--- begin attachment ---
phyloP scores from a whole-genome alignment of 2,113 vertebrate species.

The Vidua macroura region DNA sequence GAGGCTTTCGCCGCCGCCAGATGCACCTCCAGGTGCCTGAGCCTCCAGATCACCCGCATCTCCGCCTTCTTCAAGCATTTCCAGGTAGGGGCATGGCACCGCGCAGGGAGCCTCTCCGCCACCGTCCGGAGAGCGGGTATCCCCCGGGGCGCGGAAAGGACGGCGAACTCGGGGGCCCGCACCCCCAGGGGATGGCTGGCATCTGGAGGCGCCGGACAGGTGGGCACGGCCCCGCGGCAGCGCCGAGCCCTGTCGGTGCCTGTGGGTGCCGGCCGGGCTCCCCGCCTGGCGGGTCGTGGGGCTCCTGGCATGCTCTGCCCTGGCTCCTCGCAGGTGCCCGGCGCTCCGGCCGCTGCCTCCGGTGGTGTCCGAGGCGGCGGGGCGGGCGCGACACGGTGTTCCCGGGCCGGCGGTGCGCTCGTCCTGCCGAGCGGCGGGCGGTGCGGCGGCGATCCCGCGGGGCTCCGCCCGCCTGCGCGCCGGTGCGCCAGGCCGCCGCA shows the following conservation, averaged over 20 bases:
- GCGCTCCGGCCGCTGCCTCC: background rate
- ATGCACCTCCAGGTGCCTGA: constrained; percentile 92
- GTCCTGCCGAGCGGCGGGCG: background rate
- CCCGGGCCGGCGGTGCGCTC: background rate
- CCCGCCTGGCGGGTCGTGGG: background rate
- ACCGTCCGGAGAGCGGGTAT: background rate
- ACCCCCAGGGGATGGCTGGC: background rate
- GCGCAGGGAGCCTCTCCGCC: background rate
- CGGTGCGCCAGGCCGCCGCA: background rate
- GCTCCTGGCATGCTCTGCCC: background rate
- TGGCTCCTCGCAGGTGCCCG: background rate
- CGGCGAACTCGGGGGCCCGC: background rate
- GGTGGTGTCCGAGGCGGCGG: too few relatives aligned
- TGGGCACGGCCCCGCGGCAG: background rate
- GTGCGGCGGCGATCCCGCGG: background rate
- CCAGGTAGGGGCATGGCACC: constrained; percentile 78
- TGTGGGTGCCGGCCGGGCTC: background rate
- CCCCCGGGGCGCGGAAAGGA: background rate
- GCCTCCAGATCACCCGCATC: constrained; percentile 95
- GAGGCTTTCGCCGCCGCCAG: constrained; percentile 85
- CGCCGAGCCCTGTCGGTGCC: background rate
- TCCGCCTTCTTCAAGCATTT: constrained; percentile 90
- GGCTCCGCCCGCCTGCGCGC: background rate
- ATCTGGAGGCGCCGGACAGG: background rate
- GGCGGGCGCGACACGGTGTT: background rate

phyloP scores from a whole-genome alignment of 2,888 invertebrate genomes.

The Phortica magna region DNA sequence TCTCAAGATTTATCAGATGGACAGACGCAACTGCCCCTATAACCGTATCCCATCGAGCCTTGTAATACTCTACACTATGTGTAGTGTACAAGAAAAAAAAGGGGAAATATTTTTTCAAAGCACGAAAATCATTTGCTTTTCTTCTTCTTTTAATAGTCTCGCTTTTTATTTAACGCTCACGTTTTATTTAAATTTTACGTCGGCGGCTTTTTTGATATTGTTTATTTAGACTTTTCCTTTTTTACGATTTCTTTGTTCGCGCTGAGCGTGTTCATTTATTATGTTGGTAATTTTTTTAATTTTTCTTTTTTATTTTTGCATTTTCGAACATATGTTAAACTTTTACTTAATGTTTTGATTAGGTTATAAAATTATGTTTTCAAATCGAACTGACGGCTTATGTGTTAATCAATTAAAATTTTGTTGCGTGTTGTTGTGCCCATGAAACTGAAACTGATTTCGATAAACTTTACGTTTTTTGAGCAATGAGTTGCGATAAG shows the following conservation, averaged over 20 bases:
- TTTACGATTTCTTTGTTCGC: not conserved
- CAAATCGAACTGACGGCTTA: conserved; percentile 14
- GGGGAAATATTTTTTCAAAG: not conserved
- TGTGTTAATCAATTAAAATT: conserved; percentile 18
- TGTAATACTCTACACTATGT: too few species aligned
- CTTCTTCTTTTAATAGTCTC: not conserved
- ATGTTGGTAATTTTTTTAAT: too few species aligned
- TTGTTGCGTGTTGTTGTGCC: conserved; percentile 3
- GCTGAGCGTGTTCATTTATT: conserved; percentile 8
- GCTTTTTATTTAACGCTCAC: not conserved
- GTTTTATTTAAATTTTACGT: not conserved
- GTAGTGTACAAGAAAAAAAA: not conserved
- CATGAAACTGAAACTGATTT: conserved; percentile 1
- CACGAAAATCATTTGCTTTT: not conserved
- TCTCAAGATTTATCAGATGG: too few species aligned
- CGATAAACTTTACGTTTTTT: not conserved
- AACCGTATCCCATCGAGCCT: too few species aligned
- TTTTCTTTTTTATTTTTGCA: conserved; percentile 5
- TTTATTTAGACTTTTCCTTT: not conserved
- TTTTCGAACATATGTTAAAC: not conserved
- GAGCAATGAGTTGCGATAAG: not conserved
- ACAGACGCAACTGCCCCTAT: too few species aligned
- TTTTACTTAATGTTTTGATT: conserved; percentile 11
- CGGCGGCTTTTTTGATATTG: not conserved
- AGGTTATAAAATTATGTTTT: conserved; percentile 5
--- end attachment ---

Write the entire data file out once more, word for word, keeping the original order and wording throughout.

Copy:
phyloP scores from a whole-genome alignment of 2,113 vertebrate species.

The Vidua macroura region DNA sequence GAGGCTTTCGCCGCCGCCAGATGCACCTCCAGGTGCCTGAGCCTCCAGATCACCCGCATCTCCGCCTTCTTCAAGCATTTCCAGGTAGGGGCATGGCACCGCGCAGGGAGCCTCTCCGCCACCGTCCGGAGAGCGGGTATCCCCCGGGGCGCGGAAAGGACGGCGAACTCGGGGGCCCGCACCCCCAGGGGATGGCTGGCATCTGGAGGCGCCGGACAGGTGGGCACGGCCCCGCGGCAGCGCCGAGCCCTGTCGGTGCCTGTGGGTGCCGGCCGGGCTCCCCGCCTGGCGGGTCGTGGGGCTCCTGGCATGCTCTGCCCTGGCTCCTCGCAGGTGCCCGGCGCTCCGGCCGCTGCCTCCGGTGGTGTCCGAGGCGGCGGGGCGGGCGCGACACGGTGTTCCCGGGCCGGCGGTGCGCTCGTCCTGCCGAGCGGCGGGCGGTGCGGCGGCGATCCCGCGGGGCTCCGCCCGCCTGCGCGCCGGTGCGCCAGGCCGCCGCA shows the following conservation, averaged over 20 bases:
- GCGCTCCGGCCGCTGCCTCC: background rate
- ATGCACCTCCAGGTGCCTGA: constrained; percentile 92
- GTCCTGCCGAGCGGCGGGCG: background rate
- CCCGGGCCGGCGGTGCGCTC: background rate
- CCCGCCTGGCGGGTCGTGGG: background rate
- ACCGTCCGGAGAGCGGGTAT: background rate
- ACCCCCAGGGGATGGCTGGC: background rate
- GCGCAGGGAGCCTCTCCGCC: background rate
- CGGTGCGCCAGGCCGCCGCA: background rate
- GCTCCTGGCATGCTCTGCCC: background rate
- TGGCTCCTCGCAGGTGCCCG: background rate
- CGGCGAACTCGGGGGCCCGC: background rate
- GGTGGTGTCCGAGGCGGCGG: too few relatives aligned
- TGGGCACGGCCCCGCGGCAG: background rate
- GTGCGGCGGCGATCCCGCGG: background rate
- CCAGGTAGGGGCATGGCACC: constrained; percentile 78
- TGTGGGTGCCGGCCGGGCTC: background rate
- CCCCCGGGGCGCGGAAAGGA: background rate
- GCCTCCAGATCACCCGCATC: constrained; percentile 95
- GAGGCTTTCGCCGCCGCCAG: constrained; percentile 85
- CGCCGAGCCCTGTCGGTGCC: background rate
- TCCGCCTTCTTCAAGCATTT: constrained; percentile 90
- GGCTCCGCCCGCCTGCGCGC: background rate
- ATCTGGAGGCGCCGGACAGG: background rate
- GGCGGGCGCGACACGGTGTT: background rate

phyloP scores from a whole-genome alignment of 2,888 invertebrate genomes.

The Phortica magna region DNA sequence TCTCAAGATTTATCAGATGGACAGACGCAACTGCCCCTATAACCGTATCCCATCGAGCCTTGTAATACTCTACACTATGTGTAGTGTACAAGAAAAAAAAGGGGAAATATTTTTTCAAAGCACGAAAATCATTTGCTTTTCTTCTTCTTTTAATAGTCTCGCTTTTTATTTAACGCTCACGTTTTATTTAAATTTTACGTCGGCGGCTTTTTTGATATTGTTTATTTAGACTTTTCCTTTTTTACGATTTCTTTGTTCGCGCTGAGCGTGTTCATTTATTATGTTGGTAATTTTTTTAATTTTTCTTTTTTATTTTTGCATTTTCGAACATATGTTAAACTTTTACTTAATGTTTTGATTAGGTTATAAAATTATGTTTTCAAATCGAACTGACGGCTTATGTGTTAATCAATTAAAATTTTGTTGCGTGTTGTTGTGCCCATGAAACTGAAACTGATTTCGATAAACTTTACGTTTTTTGAGCAATGAGTTGCGATAAG shows the following conservation, averaged over 20 bases:
- TTTACGATTTCTTTGTTCGC: not conserved
- CAAATCGAACTGACGGCTTA: conserved; percentile 14
- GGGGAAATATTTTTTCAAAG: not conserved
- TGTGTTAATCAATTAAAATT: conserved; percentile 18
- TGTAATACTCTACACTATGT: too few species aligned
- CTTCTTCTTTTAATAGTCTC: not conserved
- ATGTTGGTAATTTTTTTAAT: too few species aligned
- TTGTTGCGTGTTGTTGTGCC: conserved; percentile 3
- GCTGAGCGTGTTCATTTATT: conserved; percentile 8
- GCTTTTTATTTAACGCTCAC: not conserved
- GTTTTATTTAAATTTTACGT: not conserved
- GTAGTGTACAAGAAAAAAAA: not conserved
- CATGAAACTGAAACTGATTT: conserved; percentile 1
- CACGAAAATCATTTGCTTTT: not conserved
- TCTCAAGATTTATCAGATGG: too few species aligned
- CGATAAACTTTACGTTTTTT: not conserved
- AACCGTATCCCATCGAGCCT: too few species aligned
- TTTTCTTTTTTATTTTTGCA: conserved; percentile 5
- TTTATTTAGACTTTTCCTTT: not conserved
- TTTTCGAACATATGTTAAAC: not conserved
- GAGCAATGAGTTGCGATAAG: not conserved
- ACAGACGCAACTGCCCCTAT: too few species aligned
- TTTTACTTAATGTTTTGATT: conserved; percentile 11
- CGGCGGCTTTTTTGATATTG: not conserved
- AGGTTATAAAATTATGTTTT: conserved; percentile 5